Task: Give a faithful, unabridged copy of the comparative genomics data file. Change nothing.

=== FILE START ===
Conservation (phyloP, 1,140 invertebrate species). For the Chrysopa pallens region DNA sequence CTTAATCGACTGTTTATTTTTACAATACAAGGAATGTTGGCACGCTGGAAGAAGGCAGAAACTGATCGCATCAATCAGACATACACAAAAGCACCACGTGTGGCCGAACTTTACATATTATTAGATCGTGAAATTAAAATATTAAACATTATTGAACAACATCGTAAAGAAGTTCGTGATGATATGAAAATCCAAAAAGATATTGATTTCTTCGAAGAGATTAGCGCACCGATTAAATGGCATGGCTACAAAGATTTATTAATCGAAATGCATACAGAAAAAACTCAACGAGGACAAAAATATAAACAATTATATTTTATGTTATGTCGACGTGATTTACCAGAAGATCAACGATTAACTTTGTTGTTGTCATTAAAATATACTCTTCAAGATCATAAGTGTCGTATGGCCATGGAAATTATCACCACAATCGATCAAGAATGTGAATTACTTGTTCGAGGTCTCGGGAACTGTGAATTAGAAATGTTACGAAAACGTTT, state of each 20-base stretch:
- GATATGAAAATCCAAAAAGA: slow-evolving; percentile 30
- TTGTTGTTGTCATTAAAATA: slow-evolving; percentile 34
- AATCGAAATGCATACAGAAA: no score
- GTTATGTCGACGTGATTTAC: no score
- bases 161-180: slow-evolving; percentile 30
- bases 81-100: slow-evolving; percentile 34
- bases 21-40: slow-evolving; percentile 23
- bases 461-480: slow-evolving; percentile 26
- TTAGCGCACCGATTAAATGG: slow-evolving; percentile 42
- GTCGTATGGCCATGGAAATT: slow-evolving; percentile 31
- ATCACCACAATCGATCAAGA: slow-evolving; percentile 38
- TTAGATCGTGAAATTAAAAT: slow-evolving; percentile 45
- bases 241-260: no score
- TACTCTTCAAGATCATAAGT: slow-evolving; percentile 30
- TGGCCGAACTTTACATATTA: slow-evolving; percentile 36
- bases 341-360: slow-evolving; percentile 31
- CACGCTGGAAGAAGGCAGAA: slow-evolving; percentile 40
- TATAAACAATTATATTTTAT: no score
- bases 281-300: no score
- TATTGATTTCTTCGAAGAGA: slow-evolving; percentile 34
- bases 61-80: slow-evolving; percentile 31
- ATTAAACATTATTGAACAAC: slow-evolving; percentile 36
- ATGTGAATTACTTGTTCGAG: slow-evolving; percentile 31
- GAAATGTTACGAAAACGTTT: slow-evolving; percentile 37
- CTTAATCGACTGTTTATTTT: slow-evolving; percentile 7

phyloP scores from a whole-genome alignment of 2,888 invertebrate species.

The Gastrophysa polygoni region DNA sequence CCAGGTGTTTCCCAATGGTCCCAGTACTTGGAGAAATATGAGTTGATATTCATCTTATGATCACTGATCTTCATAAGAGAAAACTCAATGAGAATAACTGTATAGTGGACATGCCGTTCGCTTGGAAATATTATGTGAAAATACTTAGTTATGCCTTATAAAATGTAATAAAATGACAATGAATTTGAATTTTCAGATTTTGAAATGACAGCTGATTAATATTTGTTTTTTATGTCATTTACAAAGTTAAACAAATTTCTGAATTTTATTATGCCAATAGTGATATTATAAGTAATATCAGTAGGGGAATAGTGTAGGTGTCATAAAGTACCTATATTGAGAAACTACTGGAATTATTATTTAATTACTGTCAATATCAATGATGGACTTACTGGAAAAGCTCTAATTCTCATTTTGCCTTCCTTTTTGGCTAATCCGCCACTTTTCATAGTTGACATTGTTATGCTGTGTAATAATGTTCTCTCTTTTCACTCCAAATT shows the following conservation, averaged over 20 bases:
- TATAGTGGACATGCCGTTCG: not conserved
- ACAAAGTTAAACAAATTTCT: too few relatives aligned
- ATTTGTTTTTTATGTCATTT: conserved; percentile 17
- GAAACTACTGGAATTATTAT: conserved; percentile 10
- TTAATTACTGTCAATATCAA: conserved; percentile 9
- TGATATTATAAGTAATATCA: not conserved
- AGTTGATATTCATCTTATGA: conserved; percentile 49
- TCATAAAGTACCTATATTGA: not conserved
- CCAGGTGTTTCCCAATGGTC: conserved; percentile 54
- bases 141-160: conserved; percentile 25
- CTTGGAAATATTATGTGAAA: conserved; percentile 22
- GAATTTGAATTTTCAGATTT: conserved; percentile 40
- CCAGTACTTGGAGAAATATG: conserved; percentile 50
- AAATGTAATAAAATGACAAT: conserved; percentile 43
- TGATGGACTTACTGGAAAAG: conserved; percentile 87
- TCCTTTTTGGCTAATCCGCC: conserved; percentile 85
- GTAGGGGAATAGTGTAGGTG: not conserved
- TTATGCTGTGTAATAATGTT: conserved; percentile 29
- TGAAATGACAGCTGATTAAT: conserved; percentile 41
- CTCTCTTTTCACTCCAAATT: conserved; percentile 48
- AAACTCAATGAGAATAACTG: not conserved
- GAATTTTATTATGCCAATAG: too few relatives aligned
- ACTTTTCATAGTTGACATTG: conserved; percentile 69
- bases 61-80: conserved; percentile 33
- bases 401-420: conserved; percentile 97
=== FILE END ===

Conservation (phyloP, 1,140 invertebrate species). For the Chrysopa pallens region DNA sequence CTTAATCGACTGTTTATTTTTACAATACAAGGAATGTTGGCACGCTGGAAGAAGGCAGAAACTGATCGCATCAATCAGACATACACAAAAGCACCACGTGTGGCCGAACTTTACATATTATTAGATCGTGAAATTAAAATATTAAACATTATTGAACAACATCGTAAAGAAGTTCGTGATGATATGAAAATCCAAAAAGATATTGATTTCTTCGAAGAGATTAGCGCACCGATTAAATGGCATGGCTACAAAGATTTATTAATCGAAATGCATACAGAAAAAACTCAACGAGGACAAAAATATAAACAATTATATTTTATGTTATGTCGACGTGATTTACCAGAAGATCAACGATTAACTTTGTTGTTGTCATTAAAATATACTCTTCAAGATCATAAGTGTCGTATGGCCATGGAAATTATCACCACAATCGATCAAGAATGTGAATTACTTGTTCGAGGTCTCGGGAACTGTGAATTAGAAATGTTACGAAAACGTTT, state of each 20-base stretch:
- GATATGAAAATCCAAAAAGA: slow-evolving; percentile 30
- TTGTTGTTGTCATTAAAATA: slow-evolving; percentile 34
- AATCGAAATGCATACAGAAA: no score
- GTTATGTCGACGTGATTTAC: no score
- bases 161-180: slow-evolving; percentile 30
- bases 81-100: slow-evolving; percentile 34
- bases 21-40: slow-evolving; percentile 23
- bases 461-480: slow-evolving; percentile 26
- TTAGCGCACCGATTAAATGG: slow-evolving; percentile 42
- GTCGTATGGCCATGGAAATT: slow-evolving; percentile 31
- ATCACCACAATCGATCAAGA: slow-evolving; percentile 38
- TTAGATCGTGAAATTAAAAT: slow-evolving; percentile 45
- bases 241-260: no score
- TACTCTTCAAGATCATAAGT: slow-evolving; percentile 30
- TGGCCGAACTTTACATATTA: slow-evolving; percentile 36
- bases 341-360: slow-evolving; percentile 31
- CACGCTGGAAGAAGGCAGAA: slow-evolving; percentile 40
- TATAAACAATTATATTTTAT: no score
- bases 281-300: no score
- TATTGATTTCTTCGAAGAGA: slow-evolving; percentile 34
- bases 61-80: slow-evolving; percentile 31
- ATTAAACATTATTGAACAAC: slow-evolving; percentile 36
- ATGTGAATTACTTGTTCGAG: slow-evolving; percentile 31
- GAAATGTTACGAAAACGTTT: slow-evolving; percentile 37
- CTTAATCGACTGTTTATTTT: slow-evolving; percentile 7

phyloP scores from a whole-genome alignment of 2,888 invertebrate species.

The Gastrophysa polygoni region DNA sequence CCAGGTGTTTCCCAATGGTCCCAGTACTTGGAGAAATATGAGTTGATATTCATCTTATGATCACTGATCTTCATAAGAGAAAACTCAATGAGAATAACTGTATAGTGGACATGCCGTTCGCTTGGAAATATTATGTGAAAATACTTAGTTATGCCTTATAAAATGTAATAAAATGACAATGAATTTGAATTTTCAGATTTTGAAATGACAGCTGATTAATATTTGTTTTTTATGTCATTTACAAAGTTAAACAAATTTCTGAATTTTATTATGCCAATAGTGATATTATAAGTAATATCAGTAGGGGAATAGTGTAGGTGTCATAAAGTACCTATATTGAGAAACTACTGGAATTATTATTTAATTACTGTCAATATCAATGATGGACTTACTGGAAAAGCTCTAATTCTCATTTTGCCTTCCTTTTTGGCTAATCCGCCACTTTTCATAGTTGACATTGTTATGCTGTGTAATAATGTTCTCTCTTTTCACTCCAAATT shows the following conservation, averaged over 20 bases:
- TATAGTGGACATGCCGTTCG: not conserved
- ACAAAGTTAAACAAATTTCT: too few relatives aligned
- ATTTGTTTTTTATGTCATTT: conserved; percentile 17
- GAAACTACTGGAATTATTAT: conserved; percentile 10
- TTAATTACTGTCAATATCAA: conserved; percentile 9
- TGATATTATAAGTAATATCA: not conserved
- AGTTGATATTCATCTTATGA: conserved; percentile 49
- TCATAAAGTACCTATATTGA: not conserved
- CCAGGTGTTTCCCAATGGTC: conserved; percentile 54
- bases 141-160: conserved; percentile 25
- CTTGGAAATATTATGTGAAA: conserved; percentile 22
- GAATTTGAATTTTCAGATTT: conserved; percentile 40
- CCAGTACTTGGAGAAATATG: conserved; percentile 50
- AAATGTAATAAAATGACAAT: conserved; percentile 43
- TGATGGACTTACTGGAAAAG: conserved; percentile 87
- TCCTTTTTGGCTAATCCGCC: conserved; percentile 85
- GTAGGGGAATAGTGTAGGTG: not conserved
- TTATGCTGTGTAATAATGTT: conserved; percentile 29
- TGAAATGACAGCTGATTAAT: conserved; percentile 41
- CTCTCTTTTCACTCCAAATT: conserved; percentile 48
- AAACTCAATGAGAATAACTG: not conserved
- GAATTTTATTATGCCAATAG: too few relatives aligned
- ACTTTTCATAGTTGACATTG: conserved; percentile 69
- bases 61-80: conserved; percentile 33
- bases 401-420: conserved; percentile 97